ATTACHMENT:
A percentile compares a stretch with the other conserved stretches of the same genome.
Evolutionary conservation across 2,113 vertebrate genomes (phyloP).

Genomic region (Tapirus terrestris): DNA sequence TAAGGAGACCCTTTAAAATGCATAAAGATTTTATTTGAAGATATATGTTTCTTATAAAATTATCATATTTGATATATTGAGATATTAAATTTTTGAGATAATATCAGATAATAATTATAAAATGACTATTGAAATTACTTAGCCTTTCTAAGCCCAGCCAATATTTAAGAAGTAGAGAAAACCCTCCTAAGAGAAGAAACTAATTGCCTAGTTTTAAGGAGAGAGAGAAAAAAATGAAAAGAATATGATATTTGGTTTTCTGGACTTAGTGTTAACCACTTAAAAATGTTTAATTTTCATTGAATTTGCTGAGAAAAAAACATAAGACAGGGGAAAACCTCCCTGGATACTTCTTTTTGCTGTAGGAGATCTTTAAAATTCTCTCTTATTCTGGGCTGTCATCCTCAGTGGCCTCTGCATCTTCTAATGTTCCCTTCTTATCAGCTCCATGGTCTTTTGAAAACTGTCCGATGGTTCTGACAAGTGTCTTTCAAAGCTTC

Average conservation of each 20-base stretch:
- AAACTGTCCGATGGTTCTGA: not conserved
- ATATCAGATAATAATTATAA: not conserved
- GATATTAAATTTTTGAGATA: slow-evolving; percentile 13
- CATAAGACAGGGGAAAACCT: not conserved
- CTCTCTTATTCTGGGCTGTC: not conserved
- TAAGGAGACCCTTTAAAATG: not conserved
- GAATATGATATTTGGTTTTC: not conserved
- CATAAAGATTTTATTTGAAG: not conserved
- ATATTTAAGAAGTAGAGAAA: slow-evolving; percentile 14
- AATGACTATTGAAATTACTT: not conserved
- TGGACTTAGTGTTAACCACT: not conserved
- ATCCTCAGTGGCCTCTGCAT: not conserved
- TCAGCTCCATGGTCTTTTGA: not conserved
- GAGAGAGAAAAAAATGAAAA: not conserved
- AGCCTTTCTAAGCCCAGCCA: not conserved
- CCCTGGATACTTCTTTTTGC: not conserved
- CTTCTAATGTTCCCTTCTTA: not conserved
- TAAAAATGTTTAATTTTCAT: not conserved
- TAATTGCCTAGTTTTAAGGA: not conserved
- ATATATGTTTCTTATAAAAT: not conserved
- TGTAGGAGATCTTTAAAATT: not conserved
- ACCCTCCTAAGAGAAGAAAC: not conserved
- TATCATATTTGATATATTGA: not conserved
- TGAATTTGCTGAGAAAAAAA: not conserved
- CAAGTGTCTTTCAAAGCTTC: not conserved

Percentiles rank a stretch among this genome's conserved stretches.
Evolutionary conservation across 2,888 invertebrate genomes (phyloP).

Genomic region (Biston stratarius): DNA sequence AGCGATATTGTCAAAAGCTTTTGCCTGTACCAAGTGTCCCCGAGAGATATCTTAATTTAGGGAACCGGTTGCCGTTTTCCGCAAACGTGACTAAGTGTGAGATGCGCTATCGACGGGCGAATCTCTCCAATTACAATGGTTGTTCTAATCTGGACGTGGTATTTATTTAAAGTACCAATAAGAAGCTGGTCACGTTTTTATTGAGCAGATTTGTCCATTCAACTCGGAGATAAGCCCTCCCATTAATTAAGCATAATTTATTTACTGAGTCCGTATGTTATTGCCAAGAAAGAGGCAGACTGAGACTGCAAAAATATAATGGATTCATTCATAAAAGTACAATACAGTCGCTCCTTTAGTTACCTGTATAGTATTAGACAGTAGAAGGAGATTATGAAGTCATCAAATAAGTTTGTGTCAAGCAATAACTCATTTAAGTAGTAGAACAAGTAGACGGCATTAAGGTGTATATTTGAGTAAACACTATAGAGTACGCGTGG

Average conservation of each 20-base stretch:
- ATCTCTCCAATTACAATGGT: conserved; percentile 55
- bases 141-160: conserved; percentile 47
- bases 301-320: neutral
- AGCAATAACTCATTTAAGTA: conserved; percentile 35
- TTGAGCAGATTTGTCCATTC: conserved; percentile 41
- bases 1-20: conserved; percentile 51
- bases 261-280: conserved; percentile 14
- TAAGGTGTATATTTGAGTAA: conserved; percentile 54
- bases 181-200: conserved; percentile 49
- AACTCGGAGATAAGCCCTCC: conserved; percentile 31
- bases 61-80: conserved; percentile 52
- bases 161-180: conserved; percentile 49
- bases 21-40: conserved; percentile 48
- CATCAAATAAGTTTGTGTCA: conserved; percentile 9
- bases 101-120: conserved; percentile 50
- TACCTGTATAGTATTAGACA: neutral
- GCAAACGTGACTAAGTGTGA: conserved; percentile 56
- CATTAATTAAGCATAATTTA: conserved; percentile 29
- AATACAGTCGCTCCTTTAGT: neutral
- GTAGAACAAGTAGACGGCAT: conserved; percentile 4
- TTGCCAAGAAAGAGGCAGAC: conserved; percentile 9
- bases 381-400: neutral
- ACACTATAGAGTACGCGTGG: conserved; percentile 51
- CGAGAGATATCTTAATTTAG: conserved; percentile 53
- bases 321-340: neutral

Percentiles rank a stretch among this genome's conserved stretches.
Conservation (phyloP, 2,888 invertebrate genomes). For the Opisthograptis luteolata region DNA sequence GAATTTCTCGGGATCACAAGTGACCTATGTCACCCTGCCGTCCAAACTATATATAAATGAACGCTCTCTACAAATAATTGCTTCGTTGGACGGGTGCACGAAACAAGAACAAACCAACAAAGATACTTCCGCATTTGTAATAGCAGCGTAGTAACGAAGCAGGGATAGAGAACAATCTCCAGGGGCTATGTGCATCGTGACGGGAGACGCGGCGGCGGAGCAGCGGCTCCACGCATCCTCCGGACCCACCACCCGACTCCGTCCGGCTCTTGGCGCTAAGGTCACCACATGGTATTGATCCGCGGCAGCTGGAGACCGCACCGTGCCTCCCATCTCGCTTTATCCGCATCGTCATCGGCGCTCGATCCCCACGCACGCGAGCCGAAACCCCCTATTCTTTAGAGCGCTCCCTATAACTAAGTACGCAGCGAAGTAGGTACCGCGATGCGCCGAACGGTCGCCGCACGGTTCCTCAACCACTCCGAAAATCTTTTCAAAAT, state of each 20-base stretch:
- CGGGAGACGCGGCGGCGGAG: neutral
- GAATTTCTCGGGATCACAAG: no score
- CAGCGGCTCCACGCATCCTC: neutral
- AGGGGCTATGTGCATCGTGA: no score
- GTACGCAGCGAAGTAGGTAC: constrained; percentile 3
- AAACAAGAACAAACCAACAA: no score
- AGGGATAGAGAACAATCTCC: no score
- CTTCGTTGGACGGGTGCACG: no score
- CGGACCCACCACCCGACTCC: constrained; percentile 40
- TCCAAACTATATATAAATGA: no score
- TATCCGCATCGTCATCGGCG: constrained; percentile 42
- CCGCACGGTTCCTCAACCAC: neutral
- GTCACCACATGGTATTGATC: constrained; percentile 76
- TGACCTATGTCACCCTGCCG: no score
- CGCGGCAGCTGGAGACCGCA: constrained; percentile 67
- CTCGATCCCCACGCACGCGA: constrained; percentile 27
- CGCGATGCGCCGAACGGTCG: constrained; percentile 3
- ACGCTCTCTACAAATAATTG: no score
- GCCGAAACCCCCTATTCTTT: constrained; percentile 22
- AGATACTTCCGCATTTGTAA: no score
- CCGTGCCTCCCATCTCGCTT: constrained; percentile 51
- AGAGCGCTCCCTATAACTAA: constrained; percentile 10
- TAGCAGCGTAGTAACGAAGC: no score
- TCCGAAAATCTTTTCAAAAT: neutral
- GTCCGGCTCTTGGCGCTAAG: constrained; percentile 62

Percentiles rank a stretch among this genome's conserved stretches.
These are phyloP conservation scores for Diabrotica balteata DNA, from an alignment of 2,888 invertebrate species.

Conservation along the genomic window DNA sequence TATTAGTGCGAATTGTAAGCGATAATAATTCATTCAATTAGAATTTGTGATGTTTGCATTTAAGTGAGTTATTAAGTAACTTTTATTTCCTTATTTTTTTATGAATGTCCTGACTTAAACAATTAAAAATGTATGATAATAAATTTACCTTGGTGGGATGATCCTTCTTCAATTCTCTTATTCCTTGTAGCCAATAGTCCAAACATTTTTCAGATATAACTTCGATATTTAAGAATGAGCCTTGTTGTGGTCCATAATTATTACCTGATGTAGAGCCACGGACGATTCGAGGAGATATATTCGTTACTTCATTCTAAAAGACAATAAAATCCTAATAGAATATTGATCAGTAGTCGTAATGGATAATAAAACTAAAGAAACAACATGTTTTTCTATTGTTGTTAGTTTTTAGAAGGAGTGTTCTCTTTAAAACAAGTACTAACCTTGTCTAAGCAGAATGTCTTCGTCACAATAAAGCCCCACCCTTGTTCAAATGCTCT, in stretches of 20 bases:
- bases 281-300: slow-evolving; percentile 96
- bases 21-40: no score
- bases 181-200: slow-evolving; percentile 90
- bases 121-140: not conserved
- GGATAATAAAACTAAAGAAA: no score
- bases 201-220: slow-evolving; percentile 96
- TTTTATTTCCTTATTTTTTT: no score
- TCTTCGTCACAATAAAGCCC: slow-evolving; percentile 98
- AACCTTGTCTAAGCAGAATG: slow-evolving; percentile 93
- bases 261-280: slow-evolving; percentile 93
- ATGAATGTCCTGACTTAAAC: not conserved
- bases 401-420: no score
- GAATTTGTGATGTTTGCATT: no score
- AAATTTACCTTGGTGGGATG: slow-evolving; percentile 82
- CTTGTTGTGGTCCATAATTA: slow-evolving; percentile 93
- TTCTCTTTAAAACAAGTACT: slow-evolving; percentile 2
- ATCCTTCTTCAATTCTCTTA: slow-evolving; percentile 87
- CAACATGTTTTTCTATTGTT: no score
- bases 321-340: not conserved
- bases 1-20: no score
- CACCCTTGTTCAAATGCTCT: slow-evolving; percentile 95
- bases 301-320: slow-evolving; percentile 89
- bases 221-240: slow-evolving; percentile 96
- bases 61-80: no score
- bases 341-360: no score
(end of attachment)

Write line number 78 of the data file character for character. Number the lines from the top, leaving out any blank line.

- ACGCTCTCTACAAATAATTG: no score